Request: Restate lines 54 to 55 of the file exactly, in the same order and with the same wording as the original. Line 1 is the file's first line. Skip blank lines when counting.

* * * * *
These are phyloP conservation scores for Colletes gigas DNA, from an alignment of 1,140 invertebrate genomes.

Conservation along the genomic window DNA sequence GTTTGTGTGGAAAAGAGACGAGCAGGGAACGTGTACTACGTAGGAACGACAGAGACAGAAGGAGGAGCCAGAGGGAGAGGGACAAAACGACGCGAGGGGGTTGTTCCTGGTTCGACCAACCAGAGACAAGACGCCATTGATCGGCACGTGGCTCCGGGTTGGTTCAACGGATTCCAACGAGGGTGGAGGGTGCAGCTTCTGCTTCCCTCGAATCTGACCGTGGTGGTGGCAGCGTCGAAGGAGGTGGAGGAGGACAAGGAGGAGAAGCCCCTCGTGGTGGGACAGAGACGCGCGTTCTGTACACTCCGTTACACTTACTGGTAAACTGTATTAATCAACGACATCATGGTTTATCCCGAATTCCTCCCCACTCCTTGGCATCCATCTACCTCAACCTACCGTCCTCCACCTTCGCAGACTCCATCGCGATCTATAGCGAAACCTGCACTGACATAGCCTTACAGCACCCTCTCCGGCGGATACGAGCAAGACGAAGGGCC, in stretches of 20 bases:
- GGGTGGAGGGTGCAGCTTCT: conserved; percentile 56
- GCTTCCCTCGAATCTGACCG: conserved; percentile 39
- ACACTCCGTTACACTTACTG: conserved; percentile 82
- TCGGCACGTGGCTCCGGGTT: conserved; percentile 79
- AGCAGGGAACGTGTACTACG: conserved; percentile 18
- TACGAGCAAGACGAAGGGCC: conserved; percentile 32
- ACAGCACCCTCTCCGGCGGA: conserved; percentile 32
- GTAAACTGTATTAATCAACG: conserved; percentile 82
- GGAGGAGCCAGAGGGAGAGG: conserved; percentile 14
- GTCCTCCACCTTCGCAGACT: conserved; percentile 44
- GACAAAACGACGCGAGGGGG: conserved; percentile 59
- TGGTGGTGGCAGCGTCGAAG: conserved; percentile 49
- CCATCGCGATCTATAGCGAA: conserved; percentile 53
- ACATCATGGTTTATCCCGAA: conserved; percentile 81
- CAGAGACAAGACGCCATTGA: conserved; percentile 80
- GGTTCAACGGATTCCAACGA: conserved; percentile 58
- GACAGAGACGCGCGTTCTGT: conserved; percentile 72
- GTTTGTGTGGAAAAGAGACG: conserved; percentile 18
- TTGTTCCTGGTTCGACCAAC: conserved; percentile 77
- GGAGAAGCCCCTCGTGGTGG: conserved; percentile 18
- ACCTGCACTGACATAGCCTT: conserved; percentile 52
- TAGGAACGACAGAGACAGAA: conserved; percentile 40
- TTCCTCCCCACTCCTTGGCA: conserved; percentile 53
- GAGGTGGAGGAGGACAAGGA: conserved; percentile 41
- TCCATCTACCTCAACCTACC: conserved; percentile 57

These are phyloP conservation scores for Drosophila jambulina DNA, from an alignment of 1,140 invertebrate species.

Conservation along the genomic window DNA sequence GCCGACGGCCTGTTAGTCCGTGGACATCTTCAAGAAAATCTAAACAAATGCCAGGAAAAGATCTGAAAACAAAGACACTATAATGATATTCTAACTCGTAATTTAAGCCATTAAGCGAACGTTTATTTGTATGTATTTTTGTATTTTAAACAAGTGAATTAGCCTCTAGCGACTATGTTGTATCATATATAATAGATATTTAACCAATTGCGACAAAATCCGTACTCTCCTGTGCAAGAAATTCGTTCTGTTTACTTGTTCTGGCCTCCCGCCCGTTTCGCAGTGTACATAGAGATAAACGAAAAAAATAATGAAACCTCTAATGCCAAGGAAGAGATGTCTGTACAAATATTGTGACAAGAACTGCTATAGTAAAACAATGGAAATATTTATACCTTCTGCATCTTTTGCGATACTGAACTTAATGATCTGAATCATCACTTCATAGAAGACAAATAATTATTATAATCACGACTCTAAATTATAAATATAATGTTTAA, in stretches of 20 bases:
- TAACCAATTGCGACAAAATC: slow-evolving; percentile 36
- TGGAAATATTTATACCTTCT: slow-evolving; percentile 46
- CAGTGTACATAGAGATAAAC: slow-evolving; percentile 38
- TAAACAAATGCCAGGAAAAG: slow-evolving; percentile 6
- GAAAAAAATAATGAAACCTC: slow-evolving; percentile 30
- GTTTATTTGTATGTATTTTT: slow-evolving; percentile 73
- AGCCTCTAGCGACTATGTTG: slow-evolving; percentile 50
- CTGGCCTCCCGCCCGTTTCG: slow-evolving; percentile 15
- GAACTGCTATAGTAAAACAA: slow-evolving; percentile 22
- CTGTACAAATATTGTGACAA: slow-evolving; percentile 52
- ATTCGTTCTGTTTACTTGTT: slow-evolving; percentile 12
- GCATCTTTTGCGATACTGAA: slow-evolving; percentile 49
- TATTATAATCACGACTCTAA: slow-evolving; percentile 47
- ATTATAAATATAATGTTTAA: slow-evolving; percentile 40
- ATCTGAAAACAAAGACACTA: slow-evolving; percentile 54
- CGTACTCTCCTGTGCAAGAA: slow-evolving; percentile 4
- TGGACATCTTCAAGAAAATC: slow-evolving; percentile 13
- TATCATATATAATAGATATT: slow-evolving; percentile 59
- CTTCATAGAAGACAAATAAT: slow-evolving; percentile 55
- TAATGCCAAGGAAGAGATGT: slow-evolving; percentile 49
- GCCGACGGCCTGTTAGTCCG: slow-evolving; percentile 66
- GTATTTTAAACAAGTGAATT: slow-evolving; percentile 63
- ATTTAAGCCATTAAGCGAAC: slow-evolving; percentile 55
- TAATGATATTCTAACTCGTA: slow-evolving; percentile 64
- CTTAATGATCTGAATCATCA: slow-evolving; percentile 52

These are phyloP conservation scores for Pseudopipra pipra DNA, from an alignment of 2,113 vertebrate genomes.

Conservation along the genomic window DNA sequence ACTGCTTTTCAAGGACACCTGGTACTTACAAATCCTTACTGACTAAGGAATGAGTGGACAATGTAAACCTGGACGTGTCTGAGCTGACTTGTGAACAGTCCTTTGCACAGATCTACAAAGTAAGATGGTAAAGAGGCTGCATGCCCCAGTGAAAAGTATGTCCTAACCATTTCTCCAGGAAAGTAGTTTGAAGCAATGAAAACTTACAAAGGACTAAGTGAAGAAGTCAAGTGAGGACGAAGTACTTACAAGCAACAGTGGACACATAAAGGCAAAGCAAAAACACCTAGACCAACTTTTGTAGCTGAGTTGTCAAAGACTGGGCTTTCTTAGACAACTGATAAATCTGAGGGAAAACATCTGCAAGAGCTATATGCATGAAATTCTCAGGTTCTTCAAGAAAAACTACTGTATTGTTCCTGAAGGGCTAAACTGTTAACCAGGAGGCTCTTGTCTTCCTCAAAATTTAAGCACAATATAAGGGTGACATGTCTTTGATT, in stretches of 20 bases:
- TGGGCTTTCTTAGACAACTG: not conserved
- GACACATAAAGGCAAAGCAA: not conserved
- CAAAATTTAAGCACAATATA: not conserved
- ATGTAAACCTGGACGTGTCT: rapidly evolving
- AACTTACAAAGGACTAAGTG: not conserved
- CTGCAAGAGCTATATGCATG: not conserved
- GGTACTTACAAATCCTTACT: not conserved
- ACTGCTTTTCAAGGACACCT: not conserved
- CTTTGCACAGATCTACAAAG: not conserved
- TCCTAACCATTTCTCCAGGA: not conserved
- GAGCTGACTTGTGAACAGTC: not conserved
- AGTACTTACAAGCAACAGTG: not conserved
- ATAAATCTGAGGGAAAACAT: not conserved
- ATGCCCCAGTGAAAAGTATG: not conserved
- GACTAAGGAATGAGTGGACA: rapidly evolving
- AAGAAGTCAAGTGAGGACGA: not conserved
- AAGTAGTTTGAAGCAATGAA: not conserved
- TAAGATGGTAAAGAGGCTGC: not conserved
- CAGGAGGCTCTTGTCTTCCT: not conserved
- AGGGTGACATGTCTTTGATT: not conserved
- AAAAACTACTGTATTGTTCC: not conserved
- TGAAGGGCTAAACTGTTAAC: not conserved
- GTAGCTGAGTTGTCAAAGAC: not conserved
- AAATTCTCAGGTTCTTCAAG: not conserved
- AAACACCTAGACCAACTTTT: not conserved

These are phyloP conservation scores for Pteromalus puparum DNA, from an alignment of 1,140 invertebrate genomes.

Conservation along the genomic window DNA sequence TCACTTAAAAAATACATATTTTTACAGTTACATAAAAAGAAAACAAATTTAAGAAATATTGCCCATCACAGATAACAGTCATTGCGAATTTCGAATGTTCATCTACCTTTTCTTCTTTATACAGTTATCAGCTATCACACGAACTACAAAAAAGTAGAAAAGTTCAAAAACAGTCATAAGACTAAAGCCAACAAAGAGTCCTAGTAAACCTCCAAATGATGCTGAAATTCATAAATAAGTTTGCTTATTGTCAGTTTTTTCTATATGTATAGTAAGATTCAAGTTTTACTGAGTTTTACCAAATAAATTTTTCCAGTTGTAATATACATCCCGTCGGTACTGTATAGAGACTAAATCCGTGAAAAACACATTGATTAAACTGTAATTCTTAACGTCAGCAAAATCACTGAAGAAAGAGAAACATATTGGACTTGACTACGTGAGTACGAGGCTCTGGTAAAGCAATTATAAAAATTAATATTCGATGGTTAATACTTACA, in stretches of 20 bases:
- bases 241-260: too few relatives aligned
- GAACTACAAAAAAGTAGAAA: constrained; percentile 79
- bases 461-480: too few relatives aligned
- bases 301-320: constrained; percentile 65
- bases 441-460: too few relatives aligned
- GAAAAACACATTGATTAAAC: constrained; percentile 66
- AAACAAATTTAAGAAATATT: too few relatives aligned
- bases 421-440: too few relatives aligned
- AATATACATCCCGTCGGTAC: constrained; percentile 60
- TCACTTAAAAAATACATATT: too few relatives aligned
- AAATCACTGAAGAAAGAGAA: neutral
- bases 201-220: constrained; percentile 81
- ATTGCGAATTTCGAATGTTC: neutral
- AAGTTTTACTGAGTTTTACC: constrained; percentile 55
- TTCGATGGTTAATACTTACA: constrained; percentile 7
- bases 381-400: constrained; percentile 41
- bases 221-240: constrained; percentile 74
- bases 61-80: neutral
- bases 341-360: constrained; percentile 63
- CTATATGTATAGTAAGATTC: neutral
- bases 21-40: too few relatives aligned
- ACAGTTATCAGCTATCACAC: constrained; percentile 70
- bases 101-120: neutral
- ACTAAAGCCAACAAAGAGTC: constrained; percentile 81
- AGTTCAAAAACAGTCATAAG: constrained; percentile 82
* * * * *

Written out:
- CTTAATGATCTGAATCATCA: slow-evolving; percentile 52

These are phyloP conservation scores for Pseudopipra pipra DNA, from an alignment of 2,113 vertebrate genomes.